The one topic, that I was concerned with, going into the lab was deployment with IIS.  It was part of the workshop, but we really didn't have time to focus on it.   I'll have to read through the workshop notes to get a better understanding.

Towards the end of the day, Phil told us that the $5.00 we each donated to Hands Against Hunger would buy around 1000 meals for children in need.  I'm glad that I could help and learn at the same time.

At the end of the workshop, I thanked Phil for presenting and helping us. I said, "this should be a book".  He said, it is a book and showed me the book he co-authored, which covers all of the details in depth.  It's titled:
Building Web Applications with Visual Studio 2017Using .NET Core and Modern JavaScript Frameworks
Here the link: or On Amazon

At 4:00pm I drove back to Columbus and reflected on everything I learned over the day.  When I got home, I took a nap to let my brain catch up with everything I learned that day.  Later, I ordered a copy of the book.

I really enjoyed the .NET Core 2.0 Hands On Lab hosted by TechElevator and Cincinnati DotNet User Group. $5 for breakfast, lunch, hands on lab, presentation and charity donation.  It was time well spent.

Doug Mair

Sunday, April 9, 2017

What's new in Visual Studio 2017 & C# 7

I recently presented a session on the Visual Studio Productivity Improvements and C# 7 language changes.

The slides from the presentation are here:

Sunday, October 3, 2010

Windows Phone 7 Launch Event

On Tuesday, Octomber 12th Microsoft will be launching the new Windows Phone 7.

You can find out more at:

I will be listening online. Hope you can attend a session or listen too.

Thursday, May 13, 2010

The .NET Rocks! Visual Studio 2010 Road Trip

I saw the DotNet Rocks Roadtrip while attending the Chicago Code Camp. Carl and Richard were very entertaining. Their special guests were Rocky Lhotka and Jay Schmelzer. They all talked about VS 2010 in general and how it will affect development in the future.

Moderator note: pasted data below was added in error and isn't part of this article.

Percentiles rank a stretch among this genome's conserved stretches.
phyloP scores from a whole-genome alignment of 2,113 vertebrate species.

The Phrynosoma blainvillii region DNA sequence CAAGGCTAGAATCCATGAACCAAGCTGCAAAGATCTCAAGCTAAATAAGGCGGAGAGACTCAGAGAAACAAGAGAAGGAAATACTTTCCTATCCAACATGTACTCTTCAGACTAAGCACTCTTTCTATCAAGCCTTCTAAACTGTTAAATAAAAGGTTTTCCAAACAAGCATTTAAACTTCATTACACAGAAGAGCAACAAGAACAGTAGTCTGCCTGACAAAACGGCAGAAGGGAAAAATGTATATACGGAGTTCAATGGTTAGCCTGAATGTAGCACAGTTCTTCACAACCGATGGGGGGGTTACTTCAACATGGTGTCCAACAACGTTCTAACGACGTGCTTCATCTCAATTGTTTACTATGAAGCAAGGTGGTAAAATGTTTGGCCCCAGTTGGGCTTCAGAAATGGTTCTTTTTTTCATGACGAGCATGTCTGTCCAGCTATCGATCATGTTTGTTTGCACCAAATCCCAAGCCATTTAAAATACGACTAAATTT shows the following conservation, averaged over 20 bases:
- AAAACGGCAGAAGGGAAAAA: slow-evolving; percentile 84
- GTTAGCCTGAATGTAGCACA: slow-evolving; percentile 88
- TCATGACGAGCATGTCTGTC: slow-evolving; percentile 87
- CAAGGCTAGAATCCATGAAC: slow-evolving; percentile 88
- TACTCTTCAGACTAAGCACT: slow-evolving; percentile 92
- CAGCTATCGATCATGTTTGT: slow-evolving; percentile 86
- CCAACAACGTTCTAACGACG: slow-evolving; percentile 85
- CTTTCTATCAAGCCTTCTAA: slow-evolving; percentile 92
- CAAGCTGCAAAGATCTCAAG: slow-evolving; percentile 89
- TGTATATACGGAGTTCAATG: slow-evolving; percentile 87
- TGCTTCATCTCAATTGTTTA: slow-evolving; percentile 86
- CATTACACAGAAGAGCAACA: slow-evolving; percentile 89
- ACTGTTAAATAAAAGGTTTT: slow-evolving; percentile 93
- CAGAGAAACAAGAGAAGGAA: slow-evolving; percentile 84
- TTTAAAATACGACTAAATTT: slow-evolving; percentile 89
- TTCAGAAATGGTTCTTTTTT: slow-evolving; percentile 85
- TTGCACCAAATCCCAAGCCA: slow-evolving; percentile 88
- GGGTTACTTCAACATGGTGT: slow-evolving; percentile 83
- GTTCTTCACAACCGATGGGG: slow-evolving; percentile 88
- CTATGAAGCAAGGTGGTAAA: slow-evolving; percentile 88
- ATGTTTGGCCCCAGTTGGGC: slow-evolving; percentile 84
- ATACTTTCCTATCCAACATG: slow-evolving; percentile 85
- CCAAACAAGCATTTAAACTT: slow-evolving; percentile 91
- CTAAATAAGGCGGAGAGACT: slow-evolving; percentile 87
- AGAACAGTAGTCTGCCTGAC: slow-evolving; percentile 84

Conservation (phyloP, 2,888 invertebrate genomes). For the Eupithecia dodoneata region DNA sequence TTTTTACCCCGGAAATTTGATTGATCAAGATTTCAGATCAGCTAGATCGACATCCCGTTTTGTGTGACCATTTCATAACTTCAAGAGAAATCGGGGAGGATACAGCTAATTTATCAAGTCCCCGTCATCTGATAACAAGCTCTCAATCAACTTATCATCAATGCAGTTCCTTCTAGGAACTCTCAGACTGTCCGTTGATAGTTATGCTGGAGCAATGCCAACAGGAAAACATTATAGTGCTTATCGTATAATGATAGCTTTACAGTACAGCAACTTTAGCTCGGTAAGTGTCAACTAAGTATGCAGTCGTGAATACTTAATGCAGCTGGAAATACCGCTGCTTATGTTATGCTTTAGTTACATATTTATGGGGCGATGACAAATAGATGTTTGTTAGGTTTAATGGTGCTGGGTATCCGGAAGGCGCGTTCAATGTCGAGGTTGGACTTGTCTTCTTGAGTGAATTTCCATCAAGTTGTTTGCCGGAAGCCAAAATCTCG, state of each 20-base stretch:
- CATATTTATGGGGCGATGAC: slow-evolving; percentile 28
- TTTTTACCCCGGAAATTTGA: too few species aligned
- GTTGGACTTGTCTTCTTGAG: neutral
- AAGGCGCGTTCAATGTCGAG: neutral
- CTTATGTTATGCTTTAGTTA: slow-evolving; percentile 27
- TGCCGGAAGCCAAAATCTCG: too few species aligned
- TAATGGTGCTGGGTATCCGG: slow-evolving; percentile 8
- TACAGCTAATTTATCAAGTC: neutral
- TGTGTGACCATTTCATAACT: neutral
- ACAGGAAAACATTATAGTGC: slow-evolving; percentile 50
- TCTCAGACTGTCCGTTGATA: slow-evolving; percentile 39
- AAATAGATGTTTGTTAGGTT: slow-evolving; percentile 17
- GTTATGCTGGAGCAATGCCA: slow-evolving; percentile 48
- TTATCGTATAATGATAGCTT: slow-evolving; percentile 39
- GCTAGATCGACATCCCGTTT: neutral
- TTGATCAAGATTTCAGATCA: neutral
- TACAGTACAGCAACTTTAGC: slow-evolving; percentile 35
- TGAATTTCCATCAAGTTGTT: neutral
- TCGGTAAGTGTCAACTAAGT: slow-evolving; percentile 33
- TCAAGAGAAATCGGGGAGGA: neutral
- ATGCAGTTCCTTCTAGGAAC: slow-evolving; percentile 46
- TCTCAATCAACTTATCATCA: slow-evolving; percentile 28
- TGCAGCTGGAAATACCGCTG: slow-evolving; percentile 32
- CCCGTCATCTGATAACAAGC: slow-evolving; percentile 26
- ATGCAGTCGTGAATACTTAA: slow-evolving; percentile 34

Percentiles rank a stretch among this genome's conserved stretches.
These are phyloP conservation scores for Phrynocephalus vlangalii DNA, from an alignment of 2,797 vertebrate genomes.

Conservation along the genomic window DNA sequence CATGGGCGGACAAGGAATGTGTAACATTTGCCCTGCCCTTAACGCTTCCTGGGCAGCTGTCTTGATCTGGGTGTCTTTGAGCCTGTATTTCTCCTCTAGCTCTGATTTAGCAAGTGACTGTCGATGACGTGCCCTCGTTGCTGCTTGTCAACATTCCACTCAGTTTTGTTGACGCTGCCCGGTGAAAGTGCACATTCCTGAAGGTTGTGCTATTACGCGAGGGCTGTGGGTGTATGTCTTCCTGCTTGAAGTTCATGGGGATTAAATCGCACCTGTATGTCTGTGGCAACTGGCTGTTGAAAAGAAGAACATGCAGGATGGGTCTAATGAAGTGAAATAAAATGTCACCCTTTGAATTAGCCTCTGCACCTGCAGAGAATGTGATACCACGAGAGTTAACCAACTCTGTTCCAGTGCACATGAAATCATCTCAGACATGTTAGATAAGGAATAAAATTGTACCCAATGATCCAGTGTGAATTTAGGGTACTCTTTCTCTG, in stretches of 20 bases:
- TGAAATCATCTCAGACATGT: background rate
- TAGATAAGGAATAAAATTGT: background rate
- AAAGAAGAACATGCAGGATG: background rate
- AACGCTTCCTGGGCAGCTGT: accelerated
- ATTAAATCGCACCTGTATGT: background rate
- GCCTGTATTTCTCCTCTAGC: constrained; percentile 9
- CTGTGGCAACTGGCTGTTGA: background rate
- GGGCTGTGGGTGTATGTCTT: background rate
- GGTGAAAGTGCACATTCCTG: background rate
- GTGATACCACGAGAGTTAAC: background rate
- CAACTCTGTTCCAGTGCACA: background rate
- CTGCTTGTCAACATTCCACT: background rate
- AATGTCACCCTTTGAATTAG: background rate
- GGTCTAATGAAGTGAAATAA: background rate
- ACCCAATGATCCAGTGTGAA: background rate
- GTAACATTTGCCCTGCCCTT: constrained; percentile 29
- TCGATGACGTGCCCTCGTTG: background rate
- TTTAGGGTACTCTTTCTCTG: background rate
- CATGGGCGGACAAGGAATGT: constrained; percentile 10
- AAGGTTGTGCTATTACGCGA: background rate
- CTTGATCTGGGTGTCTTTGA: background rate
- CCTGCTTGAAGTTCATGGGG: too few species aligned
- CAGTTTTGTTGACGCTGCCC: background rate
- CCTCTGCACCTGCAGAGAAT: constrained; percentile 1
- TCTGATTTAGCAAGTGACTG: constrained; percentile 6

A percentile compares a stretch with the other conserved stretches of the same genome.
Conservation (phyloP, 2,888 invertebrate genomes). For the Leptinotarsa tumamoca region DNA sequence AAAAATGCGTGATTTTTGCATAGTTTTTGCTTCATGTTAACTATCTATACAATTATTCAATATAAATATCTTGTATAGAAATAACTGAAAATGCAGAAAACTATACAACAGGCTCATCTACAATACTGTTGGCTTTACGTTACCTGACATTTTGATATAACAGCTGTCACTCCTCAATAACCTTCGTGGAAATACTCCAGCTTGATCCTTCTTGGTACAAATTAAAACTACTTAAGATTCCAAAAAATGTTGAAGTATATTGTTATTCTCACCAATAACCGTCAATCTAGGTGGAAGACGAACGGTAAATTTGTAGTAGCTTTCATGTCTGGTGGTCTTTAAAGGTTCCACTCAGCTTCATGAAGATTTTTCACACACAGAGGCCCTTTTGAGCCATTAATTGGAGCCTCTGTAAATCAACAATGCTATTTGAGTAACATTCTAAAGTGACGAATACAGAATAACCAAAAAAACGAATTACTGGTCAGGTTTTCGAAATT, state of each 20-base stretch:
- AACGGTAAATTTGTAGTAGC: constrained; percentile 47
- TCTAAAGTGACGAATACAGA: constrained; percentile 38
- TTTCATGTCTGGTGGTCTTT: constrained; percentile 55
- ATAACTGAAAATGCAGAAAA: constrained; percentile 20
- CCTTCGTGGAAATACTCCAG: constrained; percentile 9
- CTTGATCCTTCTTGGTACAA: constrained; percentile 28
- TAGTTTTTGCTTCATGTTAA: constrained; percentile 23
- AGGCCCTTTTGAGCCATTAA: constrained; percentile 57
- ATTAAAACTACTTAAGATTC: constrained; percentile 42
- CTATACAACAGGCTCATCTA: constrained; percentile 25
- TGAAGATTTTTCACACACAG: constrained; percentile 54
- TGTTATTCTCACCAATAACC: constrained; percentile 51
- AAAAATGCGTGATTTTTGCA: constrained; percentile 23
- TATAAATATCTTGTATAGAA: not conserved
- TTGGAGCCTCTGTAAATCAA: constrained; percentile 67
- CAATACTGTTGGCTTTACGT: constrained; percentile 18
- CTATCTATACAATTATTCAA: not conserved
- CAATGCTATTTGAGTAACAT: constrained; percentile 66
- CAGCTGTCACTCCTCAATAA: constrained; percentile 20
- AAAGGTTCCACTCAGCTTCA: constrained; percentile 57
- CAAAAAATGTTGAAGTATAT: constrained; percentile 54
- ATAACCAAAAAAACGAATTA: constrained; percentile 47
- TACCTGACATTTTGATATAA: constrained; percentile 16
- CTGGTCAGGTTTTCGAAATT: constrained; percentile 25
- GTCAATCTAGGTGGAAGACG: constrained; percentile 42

At the end of the day, Carl and Richard hosted the raffle in the 64 bit question style. It was a blast!!. Unfortunately for me, the conference ran out of raffle tickets before I could get one. Some people had multiple raffle tickets while a few of us didn't get one. It was fun despite that.

The sessions I attended at the code camp were good quality, especially for a free event. I definitely wanted more intense Windows Phone 7 and Silverlight talks. I have been to several entry level Win Phone7 talks and watched all of the MIX10 Windows Phone 7 videos, but I still want more.

Thanks you DotNetRocks for your Roadtrip. I enjoyed listening to your all of the shows, and have had a fun time learning alot about VS 2010.

Thanks again,
Doug Mair,

Saturday, March 29, 2008

Learning Visual Python

This last January I went to CodeMash in Sandusky OH. It was a great two days of sessions and keynotes. Thanks to everyone who put it together.

Anyway, my goal at the conference was to attend some sessions that improved my C# understanding and also to attend some sessions that would expand my overall programming experience.

I was most impressed by the F# and Python presentations. I went to 3 seperate sessions on Python. One of them was presented by Catherine Devlin and showed how to use Visual with Python to do some planetary simulations very easily.

It looked so easy to do some pretty incredible things, so I decided to try it out for myself. Here is what I came up with.

I made a Rubik's Cube Simulation and a Magnetic Disc simulation.

I was able to make the Rubik's Cube into an executable using py2exe. It ended up being 40 files in all (YIKES). I then made that exe into a Windows screen saver by changing the extension to .SCR and copying all 40 files into the Windows\System32 sub directory. It's pretty neat, but kinda messy to have to copy so many files.

Here is the source:

Descriptions of the programs:
Program 1: - Rubiks cube simulation.

215 lines in all!! Amazing. It works, but it probably isn't
very python-like. I know there has to be better Python ways to do some of what I did in this program.

Keys: Q - Toggles Demo Mode. F - Toggles flying the camera around.
Click on the edges of the face pieces to make them rotate.

Program 2: - Simulation of Magnets which are fixed on a rotating disc.

I'm studying the interactions and forces between the discs. The forces between magnets are shown as gold cylinders shooting out of the front of the magnets.

I think my force equations are correct, but I'm having trouble converting the force between the magnets into the angular momentum of the disc. The discs also have a friction equation built into them,
so they should slow down and stop. They seem to work except when they are at their closest point. At which point the large disc spins out of control.

You can drag and drop the disc to move them around. Also left/right clicking on a disc increases it's speed clockwise or counter-clockwise. It's only 150 lines so far. WOW.